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“For Africa to me……is more than a glamorous fact. It is a historical truth. No man can know where he is going unless he knows exactly where he has been and exactly how he arrived at his present place.” Maya Angelou


“There is that great African proverb — that until the lions have their own historians, the history of the hunt will always glorify the hunter. That did not come to me until much later. Once I realized that, I had to be a writer. I had to be that historian. It’s not one man’s job. It’s not one person’s job. But it is something we have to do, so that the story of the hunt will also reflect the agony, the travail — the bravery, even, of the lions.” Chinua Achebe


This week on LR, we introduce you to Adamu Waziri and his team; some of the people who understand and share Chinua Achebe’s vision that it is not one person’s job to positively turn the story of the African continent around. They understand that it is the collective effort of many persons across the globe to turn this Continent made up of 54 nations around for the better and just like Maya Angelou said, they want to tell the African story with an African voice – to do this, all Africans need to know where they have been and how they arrived at their present place. CNN has called the work of Adamu Waziri and his team Africa’s answer to Dora the Explorer while others have called them Nigeria’s answer to Nickelodeon but we call them the team re-shaping African minds and giving an African voice to the African story.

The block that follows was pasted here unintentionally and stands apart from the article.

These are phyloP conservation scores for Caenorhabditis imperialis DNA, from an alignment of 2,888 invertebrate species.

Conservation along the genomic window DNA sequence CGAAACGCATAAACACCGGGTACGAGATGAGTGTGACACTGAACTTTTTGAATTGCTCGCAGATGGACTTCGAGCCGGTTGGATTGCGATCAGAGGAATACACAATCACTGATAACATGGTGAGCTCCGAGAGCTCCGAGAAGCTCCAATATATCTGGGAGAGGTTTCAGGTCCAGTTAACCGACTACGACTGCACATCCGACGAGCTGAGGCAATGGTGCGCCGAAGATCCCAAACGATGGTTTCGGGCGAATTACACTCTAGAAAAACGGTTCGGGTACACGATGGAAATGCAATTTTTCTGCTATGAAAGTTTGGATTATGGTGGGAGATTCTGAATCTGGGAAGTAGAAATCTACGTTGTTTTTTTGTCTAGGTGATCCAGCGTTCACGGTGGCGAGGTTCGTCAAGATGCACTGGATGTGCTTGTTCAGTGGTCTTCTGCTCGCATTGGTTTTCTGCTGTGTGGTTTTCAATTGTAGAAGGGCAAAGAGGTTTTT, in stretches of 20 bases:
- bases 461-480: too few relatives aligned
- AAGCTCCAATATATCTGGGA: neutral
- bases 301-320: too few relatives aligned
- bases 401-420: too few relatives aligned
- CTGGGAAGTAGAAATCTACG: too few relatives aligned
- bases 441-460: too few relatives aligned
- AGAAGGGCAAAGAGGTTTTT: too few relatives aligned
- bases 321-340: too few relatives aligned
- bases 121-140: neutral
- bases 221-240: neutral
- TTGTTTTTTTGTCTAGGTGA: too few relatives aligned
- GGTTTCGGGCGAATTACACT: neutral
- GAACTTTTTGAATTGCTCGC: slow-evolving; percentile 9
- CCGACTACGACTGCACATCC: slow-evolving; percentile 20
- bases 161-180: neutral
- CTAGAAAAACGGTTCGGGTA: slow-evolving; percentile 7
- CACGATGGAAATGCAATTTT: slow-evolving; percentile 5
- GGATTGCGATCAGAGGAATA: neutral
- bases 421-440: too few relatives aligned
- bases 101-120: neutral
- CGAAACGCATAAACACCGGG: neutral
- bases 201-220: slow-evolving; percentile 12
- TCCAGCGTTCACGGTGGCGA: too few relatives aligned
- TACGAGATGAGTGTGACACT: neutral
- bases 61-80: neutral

Bino, Fino and the BBC – cultural export #VoicingTheStoryOfTheAfricanContinent

“ Cartoon characters are as endearing to many adults as they are to children and I have always wanted to do cartoons. So when the opportunity arose I went for it. My desire was for the first cartoon series executed by my team to be an inspirational, enlightening positive and educational one for young children. That’s how ‘Bino and Fino’ came about.

Around 2007 when ‘Bino and Fino’ was birthed, there was a paucity of truly African educational cartoons made for children. At that time in Nigeria, there were no indigenous cartoon shows that showed children a true reflection of who they are or their African heritage. All the cartoon shows were imported and had no link to Africa in any indigenous way. So my team and I decided to take matters into our own hands and tell our African stories ourselves. Engaging and enlightening our future leaders about their heritage and their uniqueness.

The main characters of ‘Bino and Fino’, a brother and sister who live in an African city are not based on anyone in particular although their grandparents are loosely based on my own grandparents.

Bino and Fino Characters

Bino and Fino Characters

Through these characters, historic cultures of different African nations are portrayed and a gentle metamorphosis of modern day living is infused therein. That way, we grow a generation of Africans proud of their heritage, who understand their roots and are willing to integrate on their own terms with modernization.   


We plan to widen the ‘Bino and Fino’ character scope to enable the show’s series handle a wider selection of educational subjects. So, in the coming full season expect more friends and family members.

Click the link above to let ‘Bino and Fino’ enlighten us on walls – rest assured it is not the Mexican/American wall

Over the years, it has taken the hard work of me and my team, to continue the task of actualizing our vision. Tenacity and dedication are keywords and the reason we are where we are today. It takes about a month to create an average 10 minutes episode of the cartoon. The challenge of mastering the patience required to produce quality work is little when compared with the funding hurdles we have to deal with.

Bino and Fino Team at Work

The Bino and Fino Team at work